A Systematic Screening of Total Antioxidants in Dietary Plants1
Bente L. Halvorsen,* Kari Holte,* Mari C. W. Myhrstad,* Ingrid Barikmo,** Erlend Hvattum,† Siv Fagertun Remberg,† Anne-Brit Wold,† Karin Haffner,† Halvard Baugerød,† Lene Frost Andersen,* Jan Ø. Moskaug,* David R. Jacobs, Jr.‡ and Rune Blomhoff*2
*Institute for Nutrition Research, Faculty of Medicine,University of Oslo, Blindern, 0316 Oslo, Norway; **Akershus University College, Bekkestua, Norway; †Agricultural University of Norway, Ås, Norway; and the ‡ Division of Epidemiology, School of Public Health, University of Minnesota, Minneapolis, MN 55454
ABSTRACT A predominantly plant-based diet reduces the risk for development of several chronic diseases. It is often assumed that antioxidantscontribute to this protection, but results from intervention trials with single antioxidants administered as supplements quite consistently do not support any beneﬁt. Because dietary plants contain several hundred different antioxidants, it would be useful to know the total concentration of electrondonating antioxidants (i.e., reductants) in individual items. Such data might be useful in the identiﬁcationof the most beneﬁcial dietary plants. We have assessed systematically total antioxidants in a variety of dietary plants used worldwide, including various fruits, berries, vegetables, cereals, nuts and pulses. When possible, we analyzed three or more samples of dietary plants from three different geographic regions in the world. Total antioxidants was assessed by the reduction of Fe3 to Fe2 (i.e.,the FRAP assay), which occurred rapidly with all reductants with half-reaction reduction potentials above that of Fe3 /Fe2 . The values, therefore, expressed the corresponding concentration of electron-donating antioxidants. Our results demonstrated that there is more than a 1000-fold difference among total antioxidants in various dietary plants. Plants that contain most antioxidants includedmembers of several families, such as Rosaceae (dog rose, sour cherry, blackberry, strawberry, raspberry), Empetraceae (crowberry), Ericaceae (blueberry), Grossulariaceae (black currant), Juglandaceae (walnut), Asteraceae (sunﬂower seed), Punicaceae (pomegranate) and Zingiberaceae (ginger). In a Norwegian diet, fruits, berries and cereals contributed 43.6%, 27.1% and 11.7%, respectively, of the totalintake of plant antioxidants. Vegetables contributed only 8.9%. The systematic analysis presented here will facilitate research into the nutritional role of the combined effect of antioxidants in dietary plants. J. Nutr. 132: 461– 471, 2002. KEY WORDS:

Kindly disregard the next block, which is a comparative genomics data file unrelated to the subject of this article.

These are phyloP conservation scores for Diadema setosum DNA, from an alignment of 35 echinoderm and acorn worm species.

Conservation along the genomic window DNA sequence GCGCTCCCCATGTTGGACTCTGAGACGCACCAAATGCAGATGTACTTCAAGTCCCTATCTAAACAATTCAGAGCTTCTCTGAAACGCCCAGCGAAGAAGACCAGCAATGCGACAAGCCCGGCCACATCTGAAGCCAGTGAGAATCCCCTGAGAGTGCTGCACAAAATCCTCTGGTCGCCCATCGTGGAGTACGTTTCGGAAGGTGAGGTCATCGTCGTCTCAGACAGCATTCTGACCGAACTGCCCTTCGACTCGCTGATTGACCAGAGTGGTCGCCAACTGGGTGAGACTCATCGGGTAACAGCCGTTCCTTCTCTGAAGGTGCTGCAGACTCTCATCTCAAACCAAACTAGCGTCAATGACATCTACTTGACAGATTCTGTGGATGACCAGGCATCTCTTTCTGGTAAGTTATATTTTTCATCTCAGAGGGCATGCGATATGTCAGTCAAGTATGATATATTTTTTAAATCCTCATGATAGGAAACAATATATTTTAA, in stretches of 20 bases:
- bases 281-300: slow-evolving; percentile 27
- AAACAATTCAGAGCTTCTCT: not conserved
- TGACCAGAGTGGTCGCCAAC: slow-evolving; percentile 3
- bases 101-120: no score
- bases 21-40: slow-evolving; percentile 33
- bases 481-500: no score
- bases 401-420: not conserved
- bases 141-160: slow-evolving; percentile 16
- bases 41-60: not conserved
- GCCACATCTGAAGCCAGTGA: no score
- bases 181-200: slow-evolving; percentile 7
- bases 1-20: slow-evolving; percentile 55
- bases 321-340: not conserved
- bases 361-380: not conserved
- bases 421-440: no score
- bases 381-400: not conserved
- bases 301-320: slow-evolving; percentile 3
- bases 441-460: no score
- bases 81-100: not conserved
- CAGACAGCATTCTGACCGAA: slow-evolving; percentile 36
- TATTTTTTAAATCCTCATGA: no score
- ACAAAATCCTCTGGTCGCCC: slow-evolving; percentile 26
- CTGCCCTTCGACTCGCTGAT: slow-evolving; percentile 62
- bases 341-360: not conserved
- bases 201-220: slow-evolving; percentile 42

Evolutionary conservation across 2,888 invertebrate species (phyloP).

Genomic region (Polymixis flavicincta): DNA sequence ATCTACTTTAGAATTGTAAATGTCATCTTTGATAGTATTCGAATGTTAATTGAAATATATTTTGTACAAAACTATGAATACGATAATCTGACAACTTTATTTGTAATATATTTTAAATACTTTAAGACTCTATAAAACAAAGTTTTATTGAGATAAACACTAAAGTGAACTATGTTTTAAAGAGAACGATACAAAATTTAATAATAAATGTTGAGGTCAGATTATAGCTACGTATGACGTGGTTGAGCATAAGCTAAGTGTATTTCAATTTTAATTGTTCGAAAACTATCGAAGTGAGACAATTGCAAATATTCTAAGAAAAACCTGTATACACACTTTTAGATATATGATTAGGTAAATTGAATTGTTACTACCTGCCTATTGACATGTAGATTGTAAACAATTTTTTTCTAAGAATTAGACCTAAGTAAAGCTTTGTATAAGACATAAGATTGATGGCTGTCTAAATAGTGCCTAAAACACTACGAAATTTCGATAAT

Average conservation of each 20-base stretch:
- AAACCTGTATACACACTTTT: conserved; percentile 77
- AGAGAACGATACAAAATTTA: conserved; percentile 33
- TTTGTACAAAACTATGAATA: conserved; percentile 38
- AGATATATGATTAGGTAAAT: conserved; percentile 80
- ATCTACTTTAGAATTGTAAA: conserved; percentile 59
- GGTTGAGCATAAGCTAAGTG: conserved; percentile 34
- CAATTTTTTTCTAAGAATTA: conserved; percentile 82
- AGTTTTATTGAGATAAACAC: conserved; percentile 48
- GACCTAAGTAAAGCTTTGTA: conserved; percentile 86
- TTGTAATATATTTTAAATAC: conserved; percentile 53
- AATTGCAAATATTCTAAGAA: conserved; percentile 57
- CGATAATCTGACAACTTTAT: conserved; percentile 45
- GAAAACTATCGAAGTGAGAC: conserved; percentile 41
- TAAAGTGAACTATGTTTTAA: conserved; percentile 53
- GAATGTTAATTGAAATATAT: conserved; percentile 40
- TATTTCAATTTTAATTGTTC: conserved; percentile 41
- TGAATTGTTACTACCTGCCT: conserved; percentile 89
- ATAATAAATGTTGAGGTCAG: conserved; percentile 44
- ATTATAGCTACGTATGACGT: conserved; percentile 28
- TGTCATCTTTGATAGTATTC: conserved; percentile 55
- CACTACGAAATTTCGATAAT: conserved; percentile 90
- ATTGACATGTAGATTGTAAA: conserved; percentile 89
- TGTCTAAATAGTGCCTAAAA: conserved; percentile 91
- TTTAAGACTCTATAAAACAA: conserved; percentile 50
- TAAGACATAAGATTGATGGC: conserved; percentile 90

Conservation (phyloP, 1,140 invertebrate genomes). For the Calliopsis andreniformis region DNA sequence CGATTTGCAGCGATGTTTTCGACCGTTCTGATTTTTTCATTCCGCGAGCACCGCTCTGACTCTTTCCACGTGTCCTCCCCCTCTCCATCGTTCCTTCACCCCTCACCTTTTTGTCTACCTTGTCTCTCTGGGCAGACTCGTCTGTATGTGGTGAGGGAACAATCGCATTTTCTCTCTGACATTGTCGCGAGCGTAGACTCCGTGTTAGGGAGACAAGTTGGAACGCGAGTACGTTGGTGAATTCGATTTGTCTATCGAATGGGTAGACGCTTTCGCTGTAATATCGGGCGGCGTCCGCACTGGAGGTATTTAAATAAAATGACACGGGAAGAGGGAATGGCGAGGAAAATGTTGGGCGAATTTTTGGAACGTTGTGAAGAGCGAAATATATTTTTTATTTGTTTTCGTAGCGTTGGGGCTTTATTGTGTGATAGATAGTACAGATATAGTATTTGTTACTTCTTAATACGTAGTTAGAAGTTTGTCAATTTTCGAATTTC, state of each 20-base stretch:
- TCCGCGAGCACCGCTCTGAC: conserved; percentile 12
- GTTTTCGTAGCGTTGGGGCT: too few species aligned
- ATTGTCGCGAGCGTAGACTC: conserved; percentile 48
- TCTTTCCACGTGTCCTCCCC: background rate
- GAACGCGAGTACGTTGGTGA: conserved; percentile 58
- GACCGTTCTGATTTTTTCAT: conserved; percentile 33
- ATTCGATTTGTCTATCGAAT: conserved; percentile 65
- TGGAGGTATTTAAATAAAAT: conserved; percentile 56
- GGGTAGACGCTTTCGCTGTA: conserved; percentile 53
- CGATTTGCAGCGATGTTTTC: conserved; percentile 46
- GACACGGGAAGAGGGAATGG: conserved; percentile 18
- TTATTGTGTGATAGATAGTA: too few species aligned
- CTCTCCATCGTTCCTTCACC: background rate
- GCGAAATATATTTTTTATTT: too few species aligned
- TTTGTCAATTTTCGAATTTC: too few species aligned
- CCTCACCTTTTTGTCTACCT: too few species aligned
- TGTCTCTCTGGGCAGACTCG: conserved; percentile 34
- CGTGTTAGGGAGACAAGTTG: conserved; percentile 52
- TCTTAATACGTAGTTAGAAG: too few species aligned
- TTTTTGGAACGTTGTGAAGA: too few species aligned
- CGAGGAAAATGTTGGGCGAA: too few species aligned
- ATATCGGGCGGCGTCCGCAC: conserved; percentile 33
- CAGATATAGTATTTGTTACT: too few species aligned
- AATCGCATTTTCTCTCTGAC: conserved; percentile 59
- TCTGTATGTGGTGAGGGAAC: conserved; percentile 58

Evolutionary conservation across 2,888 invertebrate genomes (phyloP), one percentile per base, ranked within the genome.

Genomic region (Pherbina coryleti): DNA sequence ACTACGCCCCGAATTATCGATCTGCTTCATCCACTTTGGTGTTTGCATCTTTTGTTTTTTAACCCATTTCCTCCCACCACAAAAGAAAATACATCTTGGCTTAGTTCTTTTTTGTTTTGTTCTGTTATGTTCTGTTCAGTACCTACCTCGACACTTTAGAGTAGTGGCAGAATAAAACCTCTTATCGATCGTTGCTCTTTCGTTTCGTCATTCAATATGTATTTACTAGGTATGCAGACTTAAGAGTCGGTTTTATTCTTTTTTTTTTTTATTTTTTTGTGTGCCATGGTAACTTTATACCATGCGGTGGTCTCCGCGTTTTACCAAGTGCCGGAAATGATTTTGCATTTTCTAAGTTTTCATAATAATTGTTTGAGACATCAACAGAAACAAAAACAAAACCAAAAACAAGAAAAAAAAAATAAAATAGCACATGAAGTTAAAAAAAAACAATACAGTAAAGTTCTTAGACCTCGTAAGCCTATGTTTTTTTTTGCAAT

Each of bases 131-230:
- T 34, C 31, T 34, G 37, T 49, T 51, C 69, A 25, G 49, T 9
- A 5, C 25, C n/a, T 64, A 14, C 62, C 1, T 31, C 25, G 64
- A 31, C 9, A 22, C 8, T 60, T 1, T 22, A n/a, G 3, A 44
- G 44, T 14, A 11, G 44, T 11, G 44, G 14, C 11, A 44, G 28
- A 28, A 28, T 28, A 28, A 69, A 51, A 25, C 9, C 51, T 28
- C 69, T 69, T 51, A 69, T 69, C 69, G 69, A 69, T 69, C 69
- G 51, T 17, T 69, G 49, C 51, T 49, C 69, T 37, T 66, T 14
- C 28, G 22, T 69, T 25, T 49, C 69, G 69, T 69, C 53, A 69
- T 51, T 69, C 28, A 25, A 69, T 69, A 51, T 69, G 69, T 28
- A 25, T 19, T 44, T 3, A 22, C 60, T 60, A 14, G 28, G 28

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A general consensus has been reached during the last few years that diet has a major role in the development of chronic diseases, such as cancer, coronary heart disease, obesity, diabetes type 2, hypertension and cataract (1–9). This consensus suggests that a predominantly plant-based diet rich in fruits and vegetables, pulses and minimally processed starchy staple foods reducesthe risk for development of these diseases signiﬁcantly. The recommendations, which are mainly based on epidemiological studies are thus, that fruits, vegetables and less processed staple foods provide the best protection against the development of disease with little or no merit in recommending vitamin or other micronutrient supplements for disease prevention (1–9). This is a safe principle thatpromises to provide for improved public health. However, these general recommendations avoid the issue of which dietary plants to eat. A large and remaining challenge, therefore, is to identify the most beneﬁcial dietary plants. Furthermore, a complete
1 This work was supported by the Norwegian Cancer Society, the Research Council of Norway, the Novo Nordic Foundation, Eckboes Foundation and the...